Saturday, April 18, 2009

The Universal Mind of Bill Evans.

Every musician should learn jazz.

As most musicians today understand it, jazz is a musical style. That is not wrong, but it's not really the most important thing because jazz is also a process. It's the process of making music in the moment, an essential skill that was mostly lost in classical music towards the end of the nineteenth century.

A long time ago, musical notation was developed out of the necessity to make a piece of music permanent. Without recording technology, it was necessary to write the music down if it was to be played more than once. Music, up to the end of the eighteenth century, was improvisatory in a very high degree. Even in the romantic period, there was still a great deal of improvisation serving as the basis for concert music.

Musical notation allowed composers to write works of increasing complexity, to the degree where a composer could take months to write a single minute of music. It also marked a new division between composer and interpreter. Today we have composers that can't play a single note of music on any instrument; some of the really bad ones are also practically tone-deaf. There are also interpreters out there that can't pick out a melody on their instrument, let alone deviate from their precious score-- even when the musical style demands it!

The necessity for the ability to improvise goes beyond being able to pluck out a cadenza in a classical work or playing a jazz standard by ear, it affects everything we do as musicians.

It affects our interpretation. When we hear or play a piece, being able to follow along with the "jazz process" of the composer is something that gives us depth and insight. It gives an interpreter the ability to see what a composer didn't write and what he could have written instead of what is on the page. This ability also allows to understand the "why" and the "how" better. I've been to too many classes where the lesson the teacher is able to give with his limited insight does not go beyond correcting the note values and marking the tempo by clapping along. There is no talk about the musical process the composer followed and there is no deeper meaning to what is being done. Too many musicians go through their whole careers thinking that an interpreters job is just counting , measuring and following along with what is written like a good little bureaucrat.

Being able to improvise also affects the way we teach and learn. I believe that the best way to learn is by playing around. In many languages, the word for playing an instrument and the word for playing with a toy is the same. I have found that the best way to teach a child is through improvisation. By letting them write their own songs and trying out alternatives to what is written down. In the same way, good practice is really the process of teaching ourselves. In that sense, one of the best ways of learning is by making variations on the music and playing the things that are not there.

Most important of all, the jazz process allows us to be real with what we play. Particularly with the piano, it is easy to play a note without feeling it, without thinking it. You drop the finger, and the instrument makes noise. You could just as well have hit the piano with a pencil, or thrown something at the keys. It is absolutely essential to listen in your mind to every thing you play or it isn't real. This is more apparent when making jazz. It is easy to play scales up and down, or have a few formulas that sound good almost anywhere, without really feeling the different harmonies or thinking out the melody that you are improvising. The sense of actually doing what you are singing in your mind is quite hard to do, but being honest and real with your playing really makes a difference in the end result and in what you, as an interpreter, get out of your music.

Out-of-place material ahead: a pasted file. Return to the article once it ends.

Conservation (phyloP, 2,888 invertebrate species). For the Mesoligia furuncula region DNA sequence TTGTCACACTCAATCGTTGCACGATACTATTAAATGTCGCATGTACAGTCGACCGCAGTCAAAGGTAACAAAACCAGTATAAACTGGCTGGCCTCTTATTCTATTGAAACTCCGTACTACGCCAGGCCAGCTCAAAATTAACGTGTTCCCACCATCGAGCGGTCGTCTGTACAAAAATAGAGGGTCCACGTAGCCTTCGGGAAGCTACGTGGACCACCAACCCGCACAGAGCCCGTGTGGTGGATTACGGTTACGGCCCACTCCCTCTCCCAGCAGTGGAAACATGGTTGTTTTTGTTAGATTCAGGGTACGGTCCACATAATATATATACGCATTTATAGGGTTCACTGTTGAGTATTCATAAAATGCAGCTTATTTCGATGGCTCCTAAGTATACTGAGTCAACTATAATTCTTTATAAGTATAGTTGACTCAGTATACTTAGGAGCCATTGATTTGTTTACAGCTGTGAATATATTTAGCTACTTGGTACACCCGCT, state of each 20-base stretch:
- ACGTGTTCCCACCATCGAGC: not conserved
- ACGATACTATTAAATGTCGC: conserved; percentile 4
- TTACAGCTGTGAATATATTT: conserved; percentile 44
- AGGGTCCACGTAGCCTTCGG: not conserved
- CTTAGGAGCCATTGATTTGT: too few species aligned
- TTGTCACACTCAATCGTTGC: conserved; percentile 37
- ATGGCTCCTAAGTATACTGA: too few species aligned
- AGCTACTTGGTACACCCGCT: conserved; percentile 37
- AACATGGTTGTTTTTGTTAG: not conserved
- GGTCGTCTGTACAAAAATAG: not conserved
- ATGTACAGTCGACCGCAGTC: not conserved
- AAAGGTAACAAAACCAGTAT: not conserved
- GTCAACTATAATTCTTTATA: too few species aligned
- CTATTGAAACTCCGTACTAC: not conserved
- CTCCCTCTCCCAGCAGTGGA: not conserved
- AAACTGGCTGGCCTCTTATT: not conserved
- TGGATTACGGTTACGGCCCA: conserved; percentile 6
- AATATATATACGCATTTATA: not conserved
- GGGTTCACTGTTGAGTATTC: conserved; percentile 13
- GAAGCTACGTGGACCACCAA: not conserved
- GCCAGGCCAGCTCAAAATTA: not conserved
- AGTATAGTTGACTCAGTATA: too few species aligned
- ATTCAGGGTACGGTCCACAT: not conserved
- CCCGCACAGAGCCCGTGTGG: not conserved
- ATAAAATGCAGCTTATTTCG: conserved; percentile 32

In The Universal Mind of Bill Evans, Bill Evans sits down and has a talk with his brother. I consider this video essential viewing for any pianist, specially those of us who play mostly classical music. Bill Evans was not only a great pianist, he was also a philosopher of music and, in my opinion, one of the greatest musical minds that the world has known. I don't compare Bill Evans to other jazz pianists, I think of him as a modern day Chopin or Schubert. Here is part one of the video, the whole thing is up on YouTube:


  1. Great - thank you. Feeds in to all my thinking about music and its importance in my life as one of its most inspirational and compelling aspects. Bill Evans' music has been key to my understanding and appreciation of jazz and art in general. I now follow Brad Mehldau's development with the same passion I have for Evans. As I write this I'm listening to the wonderful Bill Charlap Trio CD Live at the Village Vanguard.

  2. Hi, interesting post. I have been thinking about this topic,so thanks for posting. I'll certainly be subscribing to your blog.

  3. Hi, good post. I have been wondering about this issue,so thanks for blogging. I will certainly be coming back to your site. Keep up great writing

  4. I like Oscar Peterson as well.

  5. I'm not able to view The Universal Mind of Bill Evans. I get an admonishment that it's a private video. Can someone help me figure out how to access it please. Thanks, K

  6. I'm a little slow at theory, let alone jazz, but in taking a class on Baroque music and having to write ornamentation, as well as cadenzas for solo works, has shown me the importance of having a solid grasp of theory and improvisation. I play the oboe, so it is perhaps more difficult to think of progressions and chords than a pianist, but it is absolutely just as essential.